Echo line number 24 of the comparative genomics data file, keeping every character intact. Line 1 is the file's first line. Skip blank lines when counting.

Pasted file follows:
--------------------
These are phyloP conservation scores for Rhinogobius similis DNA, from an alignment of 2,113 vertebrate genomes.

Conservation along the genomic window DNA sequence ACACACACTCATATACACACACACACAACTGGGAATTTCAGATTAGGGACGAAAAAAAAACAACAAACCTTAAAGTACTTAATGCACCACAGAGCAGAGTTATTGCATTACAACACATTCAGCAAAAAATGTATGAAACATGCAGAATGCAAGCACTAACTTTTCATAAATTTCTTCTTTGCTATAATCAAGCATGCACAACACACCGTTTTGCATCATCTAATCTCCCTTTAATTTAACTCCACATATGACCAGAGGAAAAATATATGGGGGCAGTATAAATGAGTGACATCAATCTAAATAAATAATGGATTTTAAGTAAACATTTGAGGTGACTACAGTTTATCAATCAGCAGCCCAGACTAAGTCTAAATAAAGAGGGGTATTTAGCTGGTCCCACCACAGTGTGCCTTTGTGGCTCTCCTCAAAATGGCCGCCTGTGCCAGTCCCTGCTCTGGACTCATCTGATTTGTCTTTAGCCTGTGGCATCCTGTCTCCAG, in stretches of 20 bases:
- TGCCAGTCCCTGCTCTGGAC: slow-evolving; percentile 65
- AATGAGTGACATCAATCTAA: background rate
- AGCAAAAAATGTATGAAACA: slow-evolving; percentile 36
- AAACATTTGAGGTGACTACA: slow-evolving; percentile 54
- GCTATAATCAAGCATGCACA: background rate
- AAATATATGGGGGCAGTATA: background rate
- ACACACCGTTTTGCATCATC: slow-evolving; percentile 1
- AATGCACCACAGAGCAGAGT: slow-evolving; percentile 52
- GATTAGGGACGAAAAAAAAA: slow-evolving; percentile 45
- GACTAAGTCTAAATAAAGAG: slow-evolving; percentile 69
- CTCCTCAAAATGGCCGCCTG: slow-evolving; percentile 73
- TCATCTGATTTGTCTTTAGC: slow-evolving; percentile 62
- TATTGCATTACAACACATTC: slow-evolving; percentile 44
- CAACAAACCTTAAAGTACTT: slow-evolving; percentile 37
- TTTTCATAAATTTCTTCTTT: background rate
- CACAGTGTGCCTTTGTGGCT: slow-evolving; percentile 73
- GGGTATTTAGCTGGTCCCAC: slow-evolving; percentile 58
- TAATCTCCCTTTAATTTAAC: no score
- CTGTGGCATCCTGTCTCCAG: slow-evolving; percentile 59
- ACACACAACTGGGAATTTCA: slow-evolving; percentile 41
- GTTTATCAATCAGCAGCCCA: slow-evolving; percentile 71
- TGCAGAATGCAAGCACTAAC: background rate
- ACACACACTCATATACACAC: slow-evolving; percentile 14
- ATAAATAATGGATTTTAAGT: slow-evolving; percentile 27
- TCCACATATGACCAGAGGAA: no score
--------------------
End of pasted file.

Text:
- TGCAGAATGCAAGCACTAAC: background rate